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By Allison Jarrell

It began as an idea 23-year-old Brian McInerney had in June. The San Juan Capistrano resident wanted to make a positive change in South Orange County communities that over the yearshave been left reeling after suicide- or addiction-related deaths of young adults.

That was the case two years ago, when the San Juan Hills High School alum lost a family friend to suicide. A year later, the boy’s brother completed suicide as well.

McInerney said with each death, adevastated community came together and mourned the loss of the young men, but it wasn’t long—maybe weeks, or a month—before the issue of mental health faded away.McInerney, who suffers from bipolar disorder, took personal note of his friends’ deaths.

“There were no red flags, no warning signs, nothing,” he recalled.

It was after a conversation with his boss at Western Youth Services in Lake Forest that McInerney had the idea to start The Green Ribbon Club. McInerney said that, while in a bit of a manic state, he began buying domain names and rallying people, without really knowing what he was doing.

McInerney’sactions have resulted in an advocacy organization and aspiring nonprofit that aims to break the stigma surrounding mental health in Orange County. Comprised of South Orange County students and recent graduates who have lost friends to either suicide or addiction, the club’s hope is to begin reducing the number of suicides and overdoses within the community by making mental health a household discussion.

With the support of local organizations such as Western Youth Services and the Mariposa Center in San Juan, McInerney and members meet each Tuesday from 7-9 p.m. to discuss the developing group’s foundation and best practices for spreading their message.

Megan Habel, 21, of San Clemente, said she became involved with the club via her stepsister, who was also a part of the club before heading to Baylor Universityas a freshman. Her sister is now starting a chapter at Baylor, and McInerney said chapters are also cropping up at Chapman University and UC Davis.

“For me personally, struggling with mental illness as well, I’m more comfortable going to a group this age, sharing my story and encouraging people my age,” Habel said. “Teenagers and young adults are the next generation, and we need to stick around for each other and help each other out.”

McInerney acknowledged that organizations normally set a foundation before spreading their message, but the last two months have been a whirlwind of community interest—from San Clemente and Dana Point, to San Juan and Mission Viejo.

“For better or worse, what’s happened for us is, we haven’t quite solidified [our foundation] yet, and people have come to us saying, ‘I love the idea. I’m going to start a chapter,’” McInerney said. “Those people have gone out of their way to do that. So there’s a lot of passion behind it.”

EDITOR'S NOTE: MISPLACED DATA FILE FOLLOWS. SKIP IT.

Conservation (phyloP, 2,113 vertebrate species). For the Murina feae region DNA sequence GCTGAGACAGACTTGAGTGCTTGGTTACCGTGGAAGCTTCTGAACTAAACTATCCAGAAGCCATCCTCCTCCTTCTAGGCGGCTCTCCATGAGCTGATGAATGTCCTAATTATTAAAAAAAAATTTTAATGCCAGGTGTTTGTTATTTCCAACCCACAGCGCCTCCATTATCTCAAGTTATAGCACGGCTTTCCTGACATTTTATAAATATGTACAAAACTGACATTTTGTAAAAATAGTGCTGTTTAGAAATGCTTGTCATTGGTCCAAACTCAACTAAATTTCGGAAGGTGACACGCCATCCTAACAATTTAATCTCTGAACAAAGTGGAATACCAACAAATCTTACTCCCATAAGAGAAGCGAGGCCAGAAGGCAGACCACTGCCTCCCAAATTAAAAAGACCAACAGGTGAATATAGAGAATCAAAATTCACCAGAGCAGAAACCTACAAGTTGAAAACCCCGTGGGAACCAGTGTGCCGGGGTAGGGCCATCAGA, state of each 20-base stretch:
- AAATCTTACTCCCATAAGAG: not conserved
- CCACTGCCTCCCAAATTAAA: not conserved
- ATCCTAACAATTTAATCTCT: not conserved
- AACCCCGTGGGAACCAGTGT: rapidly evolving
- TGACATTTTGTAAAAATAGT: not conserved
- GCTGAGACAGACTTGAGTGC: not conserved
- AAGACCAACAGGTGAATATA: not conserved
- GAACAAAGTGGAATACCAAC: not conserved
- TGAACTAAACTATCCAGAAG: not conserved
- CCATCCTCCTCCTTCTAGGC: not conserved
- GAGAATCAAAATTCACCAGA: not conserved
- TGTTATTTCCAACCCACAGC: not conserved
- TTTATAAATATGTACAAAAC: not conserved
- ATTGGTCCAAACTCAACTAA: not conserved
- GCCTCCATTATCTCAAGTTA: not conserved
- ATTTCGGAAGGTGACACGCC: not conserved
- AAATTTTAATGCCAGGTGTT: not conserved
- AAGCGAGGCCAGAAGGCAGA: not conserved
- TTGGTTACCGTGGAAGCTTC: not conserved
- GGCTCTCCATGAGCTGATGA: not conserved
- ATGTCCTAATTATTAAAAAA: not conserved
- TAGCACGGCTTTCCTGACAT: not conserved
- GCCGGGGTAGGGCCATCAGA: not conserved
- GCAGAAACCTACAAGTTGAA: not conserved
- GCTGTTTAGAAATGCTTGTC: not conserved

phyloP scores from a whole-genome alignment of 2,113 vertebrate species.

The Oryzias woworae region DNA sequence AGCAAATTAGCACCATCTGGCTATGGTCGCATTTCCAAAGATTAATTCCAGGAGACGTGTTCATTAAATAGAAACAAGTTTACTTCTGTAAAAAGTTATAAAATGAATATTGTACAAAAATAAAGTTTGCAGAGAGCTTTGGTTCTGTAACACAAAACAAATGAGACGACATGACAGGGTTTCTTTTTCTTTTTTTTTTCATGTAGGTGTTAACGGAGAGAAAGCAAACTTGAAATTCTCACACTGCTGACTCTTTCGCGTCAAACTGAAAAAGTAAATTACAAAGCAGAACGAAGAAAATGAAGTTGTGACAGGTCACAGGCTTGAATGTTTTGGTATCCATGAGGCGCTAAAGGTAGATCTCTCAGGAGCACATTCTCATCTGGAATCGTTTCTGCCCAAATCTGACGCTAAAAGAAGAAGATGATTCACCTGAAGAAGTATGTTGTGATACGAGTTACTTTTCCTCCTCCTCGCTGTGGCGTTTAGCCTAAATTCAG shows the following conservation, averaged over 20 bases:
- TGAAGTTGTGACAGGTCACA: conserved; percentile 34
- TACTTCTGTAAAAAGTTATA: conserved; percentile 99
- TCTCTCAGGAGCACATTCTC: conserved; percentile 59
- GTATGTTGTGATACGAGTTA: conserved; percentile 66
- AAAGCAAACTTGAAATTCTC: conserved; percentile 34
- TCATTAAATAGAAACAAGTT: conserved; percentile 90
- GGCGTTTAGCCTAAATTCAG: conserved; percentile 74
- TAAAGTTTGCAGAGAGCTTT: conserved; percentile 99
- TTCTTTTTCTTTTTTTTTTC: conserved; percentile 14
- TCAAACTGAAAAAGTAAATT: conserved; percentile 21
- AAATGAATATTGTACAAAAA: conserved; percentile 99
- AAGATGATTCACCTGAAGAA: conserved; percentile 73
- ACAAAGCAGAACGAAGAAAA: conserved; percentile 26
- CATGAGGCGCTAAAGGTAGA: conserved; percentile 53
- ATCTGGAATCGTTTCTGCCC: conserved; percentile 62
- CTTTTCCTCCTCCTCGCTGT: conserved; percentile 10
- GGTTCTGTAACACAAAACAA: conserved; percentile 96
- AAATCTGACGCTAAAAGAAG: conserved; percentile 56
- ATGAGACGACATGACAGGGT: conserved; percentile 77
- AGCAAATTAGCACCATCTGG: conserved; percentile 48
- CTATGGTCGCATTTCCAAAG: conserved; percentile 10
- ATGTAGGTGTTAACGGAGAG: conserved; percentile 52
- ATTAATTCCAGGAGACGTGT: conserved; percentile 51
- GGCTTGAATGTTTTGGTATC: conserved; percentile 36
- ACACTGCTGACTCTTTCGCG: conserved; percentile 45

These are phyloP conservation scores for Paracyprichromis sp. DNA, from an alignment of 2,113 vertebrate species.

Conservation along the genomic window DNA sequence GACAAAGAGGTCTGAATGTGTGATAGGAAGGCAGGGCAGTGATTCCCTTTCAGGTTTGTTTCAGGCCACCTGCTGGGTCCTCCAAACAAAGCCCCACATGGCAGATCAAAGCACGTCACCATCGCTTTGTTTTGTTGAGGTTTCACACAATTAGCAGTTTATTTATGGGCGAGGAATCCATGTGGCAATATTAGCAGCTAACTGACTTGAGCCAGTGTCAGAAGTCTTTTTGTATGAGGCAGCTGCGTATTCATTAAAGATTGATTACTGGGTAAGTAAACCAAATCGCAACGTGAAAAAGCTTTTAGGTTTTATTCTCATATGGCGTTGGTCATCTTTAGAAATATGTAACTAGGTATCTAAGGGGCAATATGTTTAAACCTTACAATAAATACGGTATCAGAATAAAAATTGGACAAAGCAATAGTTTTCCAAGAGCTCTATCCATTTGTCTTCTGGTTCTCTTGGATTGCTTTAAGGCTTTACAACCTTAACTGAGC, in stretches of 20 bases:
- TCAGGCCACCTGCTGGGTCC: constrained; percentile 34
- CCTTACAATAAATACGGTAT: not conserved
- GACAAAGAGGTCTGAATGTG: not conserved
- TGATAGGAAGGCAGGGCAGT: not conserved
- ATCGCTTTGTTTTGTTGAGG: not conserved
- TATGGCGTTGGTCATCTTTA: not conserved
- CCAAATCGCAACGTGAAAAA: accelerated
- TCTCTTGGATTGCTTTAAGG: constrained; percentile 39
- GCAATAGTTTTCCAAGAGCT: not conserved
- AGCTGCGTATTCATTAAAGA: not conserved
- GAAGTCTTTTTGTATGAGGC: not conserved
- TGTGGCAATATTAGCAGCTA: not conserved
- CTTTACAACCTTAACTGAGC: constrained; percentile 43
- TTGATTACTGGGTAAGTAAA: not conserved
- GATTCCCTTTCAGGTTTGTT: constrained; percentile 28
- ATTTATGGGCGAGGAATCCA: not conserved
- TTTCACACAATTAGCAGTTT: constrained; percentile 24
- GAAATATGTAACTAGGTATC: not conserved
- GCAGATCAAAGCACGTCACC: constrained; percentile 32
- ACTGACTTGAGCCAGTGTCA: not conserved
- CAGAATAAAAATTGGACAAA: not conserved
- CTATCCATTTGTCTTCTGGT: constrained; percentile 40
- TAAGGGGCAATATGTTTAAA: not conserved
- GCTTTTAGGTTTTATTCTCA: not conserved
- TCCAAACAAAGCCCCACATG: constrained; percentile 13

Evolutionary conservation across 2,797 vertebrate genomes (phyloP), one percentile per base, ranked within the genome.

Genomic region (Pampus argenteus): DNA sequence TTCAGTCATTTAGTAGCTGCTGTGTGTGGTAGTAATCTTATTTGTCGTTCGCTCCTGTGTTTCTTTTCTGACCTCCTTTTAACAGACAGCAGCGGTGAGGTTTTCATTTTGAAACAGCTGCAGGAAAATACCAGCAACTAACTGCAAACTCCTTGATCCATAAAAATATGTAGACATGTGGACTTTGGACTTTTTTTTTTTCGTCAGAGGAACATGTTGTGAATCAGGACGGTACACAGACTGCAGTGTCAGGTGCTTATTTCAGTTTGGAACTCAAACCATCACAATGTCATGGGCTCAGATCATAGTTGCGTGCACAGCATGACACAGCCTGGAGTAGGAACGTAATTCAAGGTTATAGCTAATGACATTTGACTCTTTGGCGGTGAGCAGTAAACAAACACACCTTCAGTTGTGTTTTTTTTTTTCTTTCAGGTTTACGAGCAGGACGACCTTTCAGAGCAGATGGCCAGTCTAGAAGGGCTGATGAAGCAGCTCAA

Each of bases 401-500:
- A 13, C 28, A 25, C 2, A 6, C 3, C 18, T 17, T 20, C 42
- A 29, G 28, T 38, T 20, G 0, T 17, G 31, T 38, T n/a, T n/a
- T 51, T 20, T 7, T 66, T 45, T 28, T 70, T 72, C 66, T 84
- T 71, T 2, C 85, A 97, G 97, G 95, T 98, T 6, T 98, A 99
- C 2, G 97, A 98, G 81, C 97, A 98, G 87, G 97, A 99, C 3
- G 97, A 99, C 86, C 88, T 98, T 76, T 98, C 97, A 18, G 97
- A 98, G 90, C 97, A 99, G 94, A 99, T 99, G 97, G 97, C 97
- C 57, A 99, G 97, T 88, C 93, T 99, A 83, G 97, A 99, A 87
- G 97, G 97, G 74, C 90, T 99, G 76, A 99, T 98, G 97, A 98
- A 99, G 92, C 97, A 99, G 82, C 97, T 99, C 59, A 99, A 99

The first public meeting held by the club drew about 60 people to the San Juan Capistrano Community Center. Photo: Courtesy of Green Ribbon Club
The first public meeting held by the club drew about 60 people to the San Juan Capistrano Community Center. Photo: Courtesy of Green Ribbon Club

The group held its first public meeting on July 28 at the San Juan Capistrano Community Center, where three speakers addressed the importance of discussing the reality of mental illness, the stigma surrounding illnesses such as depression and addiction, and the rising number of suicides and accidental overdoses in Orange County.

With overwhelming positive response from over 60 participants, many in their early 20s, club member Mishayla Jones, 21, of Dana Point, said she personally hopes to begin developing strong relationships with local high schools, where depression and mental illness are prominent.

McInerney said another one of the club’s goals is to develop a simple, user-friendly resource sheet with contacts of local organizations, as well as facts about mental illness.

“There’s an abundance of resources here in Orange County for mental health, but no one is going to those resources. So we’ve come to the conclusion that obviously they’re being deterred from those resources,” McInerney said. “Why? Because it’s not cool to say you have mental illness. There’s fear in being shamed or alienated or stigmatized.

“What we’ve seen is, a lot of times, people want to seek behavioral health services like counseling or support groups, but they don’t really know where to look,” McInerney said. “And furthermore, if they do find it, they don’t know if they have the right insurance. How much is it going to cost? Are their parents going to know? Is their work going to know?”

McInerney said a resource sheet, which the club could pass out at public events or high school campuses, would answer such questions and eliminate misconceptions youth have about seeking help.

“What makes us special, I think, is in southern Orange County, we’re a young group of kids who have other lives—we go to college, go to school, have other jobs—and we dedicate our time to this group because we know it’s important,” Jones said. “We’re trying to end the stigma against mental illness, and trying to tell people that it’s OK to not be OK.”

For more information on the club or upcoming meetings, visit, email or follow the group on Facebook at The club also has a GoFundMe page at

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